“As the situation on the ground develops, we will continue to discuss how we achieve these aims with our coalition partners, including the US.”

The Times newspaper on Thursday reported that Britain had not been informed of the decision before Trump announced it.

SHORT-SIGHTED AND NAIVE

Australia Prime Minister Scott Morrison, who was on a pre-Christmas visit to troops stationed in Iraq, highlighted the work of the coalition and its “ongoing commitment to fighting Da’esh and its sympathizers,” referring to the IS group.

A US presence in Syria is seen as key to pushing against Russian and Iranian influence. Pro-Iran militias have supported Syrian President Bashar al-Assad, and Moscow in 2015 intervened in the conflict to prop him up.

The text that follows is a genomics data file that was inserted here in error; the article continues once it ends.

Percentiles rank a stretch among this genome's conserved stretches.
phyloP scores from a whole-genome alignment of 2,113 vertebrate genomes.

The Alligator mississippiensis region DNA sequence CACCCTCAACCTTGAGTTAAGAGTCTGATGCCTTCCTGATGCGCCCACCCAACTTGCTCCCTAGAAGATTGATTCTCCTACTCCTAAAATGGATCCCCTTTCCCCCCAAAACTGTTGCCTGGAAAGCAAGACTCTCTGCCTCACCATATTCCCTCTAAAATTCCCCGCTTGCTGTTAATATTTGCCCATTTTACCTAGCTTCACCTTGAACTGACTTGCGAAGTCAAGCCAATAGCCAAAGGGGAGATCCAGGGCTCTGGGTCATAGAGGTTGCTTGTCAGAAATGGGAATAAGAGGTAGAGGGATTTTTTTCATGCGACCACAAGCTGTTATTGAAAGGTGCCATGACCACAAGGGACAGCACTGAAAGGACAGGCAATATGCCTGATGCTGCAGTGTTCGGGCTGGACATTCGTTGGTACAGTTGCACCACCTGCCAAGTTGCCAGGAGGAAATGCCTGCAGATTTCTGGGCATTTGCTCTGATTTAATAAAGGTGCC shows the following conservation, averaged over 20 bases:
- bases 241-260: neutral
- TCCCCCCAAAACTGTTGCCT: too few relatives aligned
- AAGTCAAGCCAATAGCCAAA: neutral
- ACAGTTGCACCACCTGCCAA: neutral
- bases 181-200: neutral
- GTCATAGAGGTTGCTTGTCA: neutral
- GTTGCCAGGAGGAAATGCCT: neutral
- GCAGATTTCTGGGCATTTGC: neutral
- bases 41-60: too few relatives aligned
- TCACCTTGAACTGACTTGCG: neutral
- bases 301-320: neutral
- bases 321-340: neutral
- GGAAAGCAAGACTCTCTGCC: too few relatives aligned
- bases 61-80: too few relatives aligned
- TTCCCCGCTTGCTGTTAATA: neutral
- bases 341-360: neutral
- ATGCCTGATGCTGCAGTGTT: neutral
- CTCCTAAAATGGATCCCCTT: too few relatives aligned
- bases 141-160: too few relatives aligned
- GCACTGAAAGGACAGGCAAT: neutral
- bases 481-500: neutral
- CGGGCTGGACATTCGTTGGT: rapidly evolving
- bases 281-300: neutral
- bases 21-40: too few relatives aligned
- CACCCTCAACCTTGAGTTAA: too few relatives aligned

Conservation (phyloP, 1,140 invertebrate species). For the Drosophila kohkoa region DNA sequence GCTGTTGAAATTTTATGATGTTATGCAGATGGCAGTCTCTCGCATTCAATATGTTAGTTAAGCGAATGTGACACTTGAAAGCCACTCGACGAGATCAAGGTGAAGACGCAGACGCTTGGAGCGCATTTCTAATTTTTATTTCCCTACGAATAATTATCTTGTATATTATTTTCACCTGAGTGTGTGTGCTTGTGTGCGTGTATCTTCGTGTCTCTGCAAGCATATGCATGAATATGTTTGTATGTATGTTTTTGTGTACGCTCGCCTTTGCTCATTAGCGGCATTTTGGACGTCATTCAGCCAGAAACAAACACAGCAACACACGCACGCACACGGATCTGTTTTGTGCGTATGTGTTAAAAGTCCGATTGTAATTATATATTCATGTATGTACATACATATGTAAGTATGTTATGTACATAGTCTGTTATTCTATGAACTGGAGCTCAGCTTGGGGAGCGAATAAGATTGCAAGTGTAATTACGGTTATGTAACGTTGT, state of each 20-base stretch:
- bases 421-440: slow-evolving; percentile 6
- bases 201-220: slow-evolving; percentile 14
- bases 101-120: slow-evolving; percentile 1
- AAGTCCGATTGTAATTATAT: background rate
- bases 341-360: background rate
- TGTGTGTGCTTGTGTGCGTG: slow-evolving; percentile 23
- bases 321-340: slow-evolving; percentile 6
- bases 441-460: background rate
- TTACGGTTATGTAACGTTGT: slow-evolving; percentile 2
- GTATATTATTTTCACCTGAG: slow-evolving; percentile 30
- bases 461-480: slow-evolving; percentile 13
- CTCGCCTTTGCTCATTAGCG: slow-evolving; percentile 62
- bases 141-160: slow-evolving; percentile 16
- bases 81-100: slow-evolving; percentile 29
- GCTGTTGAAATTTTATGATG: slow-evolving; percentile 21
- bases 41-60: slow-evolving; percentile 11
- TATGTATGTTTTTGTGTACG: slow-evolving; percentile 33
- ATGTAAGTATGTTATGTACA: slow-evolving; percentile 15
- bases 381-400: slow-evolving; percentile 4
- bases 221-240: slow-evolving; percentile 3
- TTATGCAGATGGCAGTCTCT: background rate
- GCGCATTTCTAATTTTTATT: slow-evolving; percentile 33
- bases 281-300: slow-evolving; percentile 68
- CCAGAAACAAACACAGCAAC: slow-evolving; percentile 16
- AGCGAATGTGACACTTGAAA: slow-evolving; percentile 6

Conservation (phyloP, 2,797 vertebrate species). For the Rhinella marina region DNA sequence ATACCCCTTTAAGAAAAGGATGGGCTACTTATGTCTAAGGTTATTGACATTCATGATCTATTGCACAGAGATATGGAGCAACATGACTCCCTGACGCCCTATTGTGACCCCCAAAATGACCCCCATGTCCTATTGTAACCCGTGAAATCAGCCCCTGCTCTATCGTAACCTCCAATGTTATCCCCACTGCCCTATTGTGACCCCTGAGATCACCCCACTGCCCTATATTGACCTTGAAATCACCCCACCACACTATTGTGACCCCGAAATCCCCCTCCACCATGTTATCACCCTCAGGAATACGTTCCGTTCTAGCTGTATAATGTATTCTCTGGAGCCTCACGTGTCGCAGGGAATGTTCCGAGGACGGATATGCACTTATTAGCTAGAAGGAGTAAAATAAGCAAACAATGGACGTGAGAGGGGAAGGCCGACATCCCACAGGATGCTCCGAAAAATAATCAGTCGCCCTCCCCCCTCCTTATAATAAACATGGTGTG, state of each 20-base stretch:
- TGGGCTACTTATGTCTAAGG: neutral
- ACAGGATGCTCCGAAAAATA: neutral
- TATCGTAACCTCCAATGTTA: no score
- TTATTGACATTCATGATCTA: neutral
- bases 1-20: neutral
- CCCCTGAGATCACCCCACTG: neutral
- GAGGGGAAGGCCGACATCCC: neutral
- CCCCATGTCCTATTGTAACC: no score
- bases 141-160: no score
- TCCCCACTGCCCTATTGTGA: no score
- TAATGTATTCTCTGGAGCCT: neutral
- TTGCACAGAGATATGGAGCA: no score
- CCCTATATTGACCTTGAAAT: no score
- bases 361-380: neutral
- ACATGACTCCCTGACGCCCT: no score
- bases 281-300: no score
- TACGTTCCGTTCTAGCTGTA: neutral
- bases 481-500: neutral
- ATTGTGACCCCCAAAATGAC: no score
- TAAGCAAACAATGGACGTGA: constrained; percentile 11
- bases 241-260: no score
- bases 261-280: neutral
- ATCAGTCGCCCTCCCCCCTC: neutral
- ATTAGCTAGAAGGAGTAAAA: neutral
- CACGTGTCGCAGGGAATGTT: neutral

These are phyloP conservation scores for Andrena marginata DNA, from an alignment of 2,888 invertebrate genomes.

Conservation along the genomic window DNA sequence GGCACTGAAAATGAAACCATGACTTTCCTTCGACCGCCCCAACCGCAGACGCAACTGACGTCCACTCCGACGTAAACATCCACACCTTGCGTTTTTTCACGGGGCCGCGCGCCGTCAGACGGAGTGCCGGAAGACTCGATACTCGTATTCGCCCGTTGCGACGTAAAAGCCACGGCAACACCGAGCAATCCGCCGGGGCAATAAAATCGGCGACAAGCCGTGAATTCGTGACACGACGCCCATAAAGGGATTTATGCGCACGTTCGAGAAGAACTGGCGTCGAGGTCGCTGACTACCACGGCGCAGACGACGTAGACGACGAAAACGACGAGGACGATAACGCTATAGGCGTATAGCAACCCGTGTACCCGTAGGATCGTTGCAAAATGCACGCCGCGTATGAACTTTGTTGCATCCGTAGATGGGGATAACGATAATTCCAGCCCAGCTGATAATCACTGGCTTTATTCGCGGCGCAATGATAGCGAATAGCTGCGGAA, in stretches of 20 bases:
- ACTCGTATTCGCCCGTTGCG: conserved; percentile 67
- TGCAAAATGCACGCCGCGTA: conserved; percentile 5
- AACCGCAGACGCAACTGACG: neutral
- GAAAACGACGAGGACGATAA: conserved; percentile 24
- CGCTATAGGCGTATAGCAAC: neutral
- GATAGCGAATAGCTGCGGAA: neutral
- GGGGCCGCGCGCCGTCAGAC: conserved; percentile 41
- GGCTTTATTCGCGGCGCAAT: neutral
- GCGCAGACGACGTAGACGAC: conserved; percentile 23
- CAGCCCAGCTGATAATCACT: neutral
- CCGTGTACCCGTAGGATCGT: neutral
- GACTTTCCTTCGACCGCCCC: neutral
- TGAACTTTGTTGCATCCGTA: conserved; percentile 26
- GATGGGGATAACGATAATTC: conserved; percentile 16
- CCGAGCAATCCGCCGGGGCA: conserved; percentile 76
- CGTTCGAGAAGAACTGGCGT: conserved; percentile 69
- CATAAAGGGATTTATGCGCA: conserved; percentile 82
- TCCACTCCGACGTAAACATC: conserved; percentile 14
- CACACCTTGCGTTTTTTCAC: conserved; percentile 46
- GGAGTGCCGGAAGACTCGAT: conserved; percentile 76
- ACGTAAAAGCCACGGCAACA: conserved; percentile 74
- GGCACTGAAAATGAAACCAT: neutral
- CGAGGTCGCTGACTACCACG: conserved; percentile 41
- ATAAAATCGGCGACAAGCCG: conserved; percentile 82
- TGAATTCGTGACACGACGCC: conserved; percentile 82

Charles Lister, a senior fellow at the Middle East Institute, called the decision “extraordinarily short-sighted and naive.”

“This is not just a dream scenario for ISIS, but also for Russia, Iran and the Assad regime, all of whom stand to benefit substantially from a US withdrawal,” Lister said.

IS fighters swept across large swaths of Syria and neighbouring Iraq in 2014, implementing their brutal interpretation of Islamic law in areas they controlled.

But they have since seen their dream of a state crumble, as they have lost most of that territory to various offensives.

In Syria, IS fighters are holding out in what remains of the pocket that once included Hajin, including the villages of Al-Shaafa and Sousa.

FRANCE DECIDES TO STAY IN SYRIA

France will maintain its participation in the coalition fighting the militant Islamic State (IS) group in Syria, a government minister said on Thursday after US President Donald Trump surprised Washington’s allies by ordering US troops home.